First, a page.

As I’ve said in previous blogs, we songwriters all go to school by studying the masters. Check out the lyrics to Chuck’s classic song, “Memphis”, and the subtle genius of his storytelling. This is a rock ‘n’ roll novel in four A-A-A-A verse sections and 2:12:
1) Long distance information, give me Memphis Tennessee
Help me find the party trying to get in touch with me
She could not leave her number, but I know who placed the call
’Cause my uncle took the message and he wrote it on the wall
2) Help me, information get in touch with my Marie
She’s the only one who’d phone me here from Memphis Tennessee
Her home is on the south side, high up on a ridge
Just a half a mile from the Mississippi Bridge
3) Help me, information, more than that I cannot add
Only that I miss her and all the fun we had
But we were pulled apart because her mom did not agree
And tore apart our happy home in Memphis Tennessee
4) Last time I saw Marie she’s waving me goodbye
With hurry home drops on her cheek that trickled from her eye
Marie is only six years old, information please
Try to put me through to her in Memphis Tennessee
In the first verse, we hear Chuck singing in a conversation he’s having with a telephone operator—a brilliant device that communicates the key story elements through a third person: we learn of a location, “Memphis, Tennessee”, and one of the protagonists, “The party trying to get in touch with me.”
There’s immediate tension—the two are apart, and trying to connect, but “she” could not leave her number. At first we probably think this is a romantic break up between those two. Years later, Jim Croce would use the same device for “Operator,” and, not quite as cleverly. Chuck is going to tell us something even more heartbreaking, with verse-by-verse storytelling drama.
In verse two, we learn that the subject of Chuck’s concern is named “Marie.” She actually lives in Memphis, he knows exactly where. The characters and location take on additional color and dimension. And he’s asking the operator for her “help.” Chuck is clearly upset; something’s not right between him and this girl—we still don’t know what, but want to.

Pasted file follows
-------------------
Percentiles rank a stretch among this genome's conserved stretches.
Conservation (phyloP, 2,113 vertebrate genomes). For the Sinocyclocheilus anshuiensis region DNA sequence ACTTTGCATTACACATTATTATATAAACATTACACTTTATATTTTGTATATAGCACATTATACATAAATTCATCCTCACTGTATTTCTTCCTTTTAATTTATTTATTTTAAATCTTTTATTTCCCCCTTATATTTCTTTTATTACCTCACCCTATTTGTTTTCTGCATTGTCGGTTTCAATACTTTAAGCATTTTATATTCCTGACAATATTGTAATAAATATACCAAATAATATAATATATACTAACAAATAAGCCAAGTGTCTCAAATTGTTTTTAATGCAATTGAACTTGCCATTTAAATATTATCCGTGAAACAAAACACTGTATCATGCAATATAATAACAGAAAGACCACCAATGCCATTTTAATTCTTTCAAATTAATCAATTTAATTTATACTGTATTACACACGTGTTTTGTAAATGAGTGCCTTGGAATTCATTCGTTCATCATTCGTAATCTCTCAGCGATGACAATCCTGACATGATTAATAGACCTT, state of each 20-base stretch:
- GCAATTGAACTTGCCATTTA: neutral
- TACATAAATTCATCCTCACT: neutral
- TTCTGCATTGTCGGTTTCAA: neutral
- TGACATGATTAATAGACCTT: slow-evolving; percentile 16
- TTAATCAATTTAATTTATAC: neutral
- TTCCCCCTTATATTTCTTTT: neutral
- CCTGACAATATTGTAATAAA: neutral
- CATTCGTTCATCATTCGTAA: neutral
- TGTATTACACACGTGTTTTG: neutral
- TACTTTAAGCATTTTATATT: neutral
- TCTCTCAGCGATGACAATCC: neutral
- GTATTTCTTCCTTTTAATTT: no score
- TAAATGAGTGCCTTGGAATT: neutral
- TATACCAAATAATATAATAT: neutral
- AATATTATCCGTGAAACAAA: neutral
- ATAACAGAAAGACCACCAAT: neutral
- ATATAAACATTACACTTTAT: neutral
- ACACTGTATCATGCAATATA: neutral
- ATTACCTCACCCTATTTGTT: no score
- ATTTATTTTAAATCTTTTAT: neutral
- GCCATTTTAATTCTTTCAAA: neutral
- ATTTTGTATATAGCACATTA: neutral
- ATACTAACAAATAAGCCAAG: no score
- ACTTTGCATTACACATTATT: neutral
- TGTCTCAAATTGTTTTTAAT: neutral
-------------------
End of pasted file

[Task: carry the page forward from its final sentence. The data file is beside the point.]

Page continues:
In verse three, he asks for “help” again at the top: he “misses her and all the fun we had”. We continue to think that Marie and Chuck were romantically connected. Then—the bomb: they were “pulled apart” because “her MOM” did not agree. WOW. This IS about a romantic break-up: between Marie’s mother and the father singing about it. And this pivotal moment of revelation in the plot, with just that one word, tells it all.
In the last verse, we have the image of the last time Chuck saw Marie—with her “waving me good-bye”: since her Mom did not agree, Dad has to leave her behind. Marie’s tears are “hurry-home drops”—is there a hipper, more descriptive metaphor in the history of rock? And, because “Marie is only six years old,” we finally understand. Chuck is suffering through one of life’s greatest hardships—losing custody of his daughter to a failed romance, calling just wanting to talk to her again. A two minute, two chord song! And rock ‘n’ roll at its most poignant, and best.
R.I.P. Chuck Berry. You were not only one of the creators of rock ‘n’ roll, but you’ve rocked our world. And you’ll continue to teach songwriters our craft for as long as we make music.
Andy “A.J.” Gundell has worked on/with: ABC, NBC, CBS, FOX, ESPN, MTV, NBA-TV, HBO, Netflix, Disney, Spirit Music Group, Opus 1, PolyGram, WB, Sony, Cherry Lane, Proctor & Gamble Productions, Discovery, A & E, Viacom, AT & T. He is a 13-time Emmy award-winning songwriter, composer, music supervisor and producer… and currently the founder and CEO of next gen music library, Future Hits.
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